In terms of security, authentication and authorization are two extremely important topics. Although both terms may seem similar, they have two very distinct meanings. However, in many cases, they both work in conjunction with one another when it comes to granting a user access to a system and allowing them to perform an action.
In this guide, we’ll clear up any confusion about the differences between authentication vs authorization and provide examples of use-cases where you might see each.
Authentication is the process of verifying who you are. It is used in content management systems, banking systems, personal computer system, etc. Basically, anything that requires the user to provide login credentials or some sort (e.g. a username and password).
There are also more advanced ways to go about the authentication process. For instance, certain login forms require that you supply a piece of personal information or use two-factor authentication. For example, you may need to answer a question such as “which city were you born in?”. Furthermore, high-security authentication methods may require that you provide a physical fingerprint or eye scan in order to gain access.
Example of Authentication
Since WordPress is the most used CMS in the world, let’s use it to exemplify authentication. If you’ve ever setup a WordPress site or have been a contributor to a WordPress site, you’ll know all about the
wp-admin login page. Basically, most WordPress sites are configured so that when a user goes to
https://yourwebsite.com/wp-admin they’ll land on the login page.
From there, the user must provide a username and password in order to gain access to the backend dashboard of that particular site.
If the username or password is not correct, then that user will not be authenticated to have access to the dashboard. This is a basic form of authentication and keeps unauthenticated users from gaining access to your site’s backend systems.
Authorization is the process of determining whether or not you have the permission to perform a certain action. Assigning certain permissions to certain users based on their experience, area of expertise, etc is crucial in minimizing any unforeseen alterations. In the real world, a bank teller with minimal experience will not have the authorization to transfer large sums of money. Instead, they must request assistance from their manager or supervisor in order to complete the transaction.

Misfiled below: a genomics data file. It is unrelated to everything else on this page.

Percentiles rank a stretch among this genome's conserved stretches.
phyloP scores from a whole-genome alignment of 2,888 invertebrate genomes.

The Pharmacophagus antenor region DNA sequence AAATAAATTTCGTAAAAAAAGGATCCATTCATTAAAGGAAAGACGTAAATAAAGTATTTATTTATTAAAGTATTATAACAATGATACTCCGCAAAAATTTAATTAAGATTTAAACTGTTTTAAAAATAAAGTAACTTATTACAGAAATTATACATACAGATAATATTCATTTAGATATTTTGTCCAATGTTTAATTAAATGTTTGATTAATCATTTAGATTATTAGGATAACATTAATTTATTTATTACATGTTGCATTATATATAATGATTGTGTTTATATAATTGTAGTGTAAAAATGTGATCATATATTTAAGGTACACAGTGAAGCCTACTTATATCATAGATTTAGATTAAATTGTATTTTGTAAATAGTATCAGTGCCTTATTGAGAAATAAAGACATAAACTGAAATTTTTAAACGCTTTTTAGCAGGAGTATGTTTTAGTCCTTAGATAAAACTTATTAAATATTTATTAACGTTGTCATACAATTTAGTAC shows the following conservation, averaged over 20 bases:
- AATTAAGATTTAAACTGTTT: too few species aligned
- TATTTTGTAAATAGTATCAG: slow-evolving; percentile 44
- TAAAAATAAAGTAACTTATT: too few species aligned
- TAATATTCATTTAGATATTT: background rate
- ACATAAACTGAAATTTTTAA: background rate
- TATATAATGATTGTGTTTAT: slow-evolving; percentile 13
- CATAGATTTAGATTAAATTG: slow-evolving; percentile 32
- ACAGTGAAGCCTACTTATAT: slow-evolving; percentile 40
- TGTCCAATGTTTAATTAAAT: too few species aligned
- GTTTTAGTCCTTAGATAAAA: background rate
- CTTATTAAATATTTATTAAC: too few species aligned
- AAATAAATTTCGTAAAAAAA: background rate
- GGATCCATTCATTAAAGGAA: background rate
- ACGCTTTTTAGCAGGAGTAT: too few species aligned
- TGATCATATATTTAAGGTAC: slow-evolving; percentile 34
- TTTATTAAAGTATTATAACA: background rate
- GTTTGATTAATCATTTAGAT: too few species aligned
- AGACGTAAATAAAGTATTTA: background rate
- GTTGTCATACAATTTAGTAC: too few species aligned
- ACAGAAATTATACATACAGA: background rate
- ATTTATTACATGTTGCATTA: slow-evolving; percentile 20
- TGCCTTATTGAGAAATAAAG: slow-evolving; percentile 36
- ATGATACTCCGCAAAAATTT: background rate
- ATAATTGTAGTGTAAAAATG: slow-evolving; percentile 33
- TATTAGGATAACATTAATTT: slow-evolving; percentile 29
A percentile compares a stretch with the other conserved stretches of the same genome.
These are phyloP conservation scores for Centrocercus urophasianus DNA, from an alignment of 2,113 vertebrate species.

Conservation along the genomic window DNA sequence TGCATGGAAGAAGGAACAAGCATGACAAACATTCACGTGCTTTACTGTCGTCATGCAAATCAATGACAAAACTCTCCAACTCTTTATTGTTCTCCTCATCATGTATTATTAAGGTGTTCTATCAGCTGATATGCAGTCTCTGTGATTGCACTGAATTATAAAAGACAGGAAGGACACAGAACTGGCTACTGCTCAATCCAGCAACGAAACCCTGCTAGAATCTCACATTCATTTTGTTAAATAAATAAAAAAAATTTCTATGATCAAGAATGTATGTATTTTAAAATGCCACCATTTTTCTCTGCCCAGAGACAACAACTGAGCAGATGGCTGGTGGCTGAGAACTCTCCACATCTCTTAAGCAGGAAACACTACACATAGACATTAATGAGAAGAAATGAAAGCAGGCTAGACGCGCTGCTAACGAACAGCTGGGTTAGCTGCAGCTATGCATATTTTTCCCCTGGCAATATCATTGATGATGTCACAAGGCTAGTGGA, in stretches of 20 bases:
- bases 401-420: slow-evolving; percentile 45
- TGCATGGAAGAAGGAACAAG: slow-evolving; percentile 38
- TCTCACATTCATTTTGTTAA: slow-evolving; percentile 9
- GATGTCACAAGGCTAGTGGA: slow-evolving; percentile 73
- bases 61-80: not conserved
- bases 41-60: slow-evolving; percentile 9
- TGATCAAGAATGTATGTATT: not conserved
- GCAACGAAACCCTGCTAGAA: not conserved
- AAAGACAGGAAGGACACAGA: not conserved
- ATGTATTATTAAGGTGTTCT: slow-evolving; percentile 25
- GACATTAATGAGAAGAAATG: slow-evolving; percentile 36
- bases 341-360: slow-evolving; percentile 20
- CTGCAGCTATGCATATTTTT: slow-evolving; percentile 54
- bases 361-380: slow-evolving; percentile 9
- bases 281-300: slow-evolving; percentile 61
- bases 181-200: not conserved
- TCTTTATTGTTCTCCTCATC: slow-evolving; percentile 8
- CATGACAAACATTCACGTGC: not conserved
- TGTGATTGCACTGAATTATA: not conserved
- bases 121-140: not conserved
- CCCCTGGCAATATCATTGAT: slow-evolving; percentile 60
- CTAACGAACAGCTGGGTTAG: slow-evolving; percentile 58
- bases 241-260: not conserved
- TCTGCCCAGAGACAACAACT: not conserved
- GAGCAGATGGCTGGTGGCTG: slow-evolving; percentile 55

Example of Authorization
To show an example of how authorization works, let’s take another look at the WordPress CMS. When you log into the WordPress dashboard, you’ll see an option on the left-hand sidebar called Users. This feature lets you define which users you want to give access to the backend of your site as well as which permissions they should have.
In the screenshot above you can see that this WordPress site has 2 users: one with the Author role and one with the Administrator role. It is based on the roles they have been assigned that determine what they can do within the dashboard. For instance, an author is only allowed to write posts and add media to those post, they are not allowed to edit backend files, add new plugins, or add new users. Administrator, however, have the authorization to do all of those things and more.
Authentication vs Authorization – In Summary
Although the terms authentication and authorization are sometimes used interchangeably, they do have different meanings. However, both of these concepts are at play whenever it comes to any type of login process. Being clear on what each term means in regards to security is vital to keep your systems running smoothly and without any unforeseen modifications by those who aren’t qualified.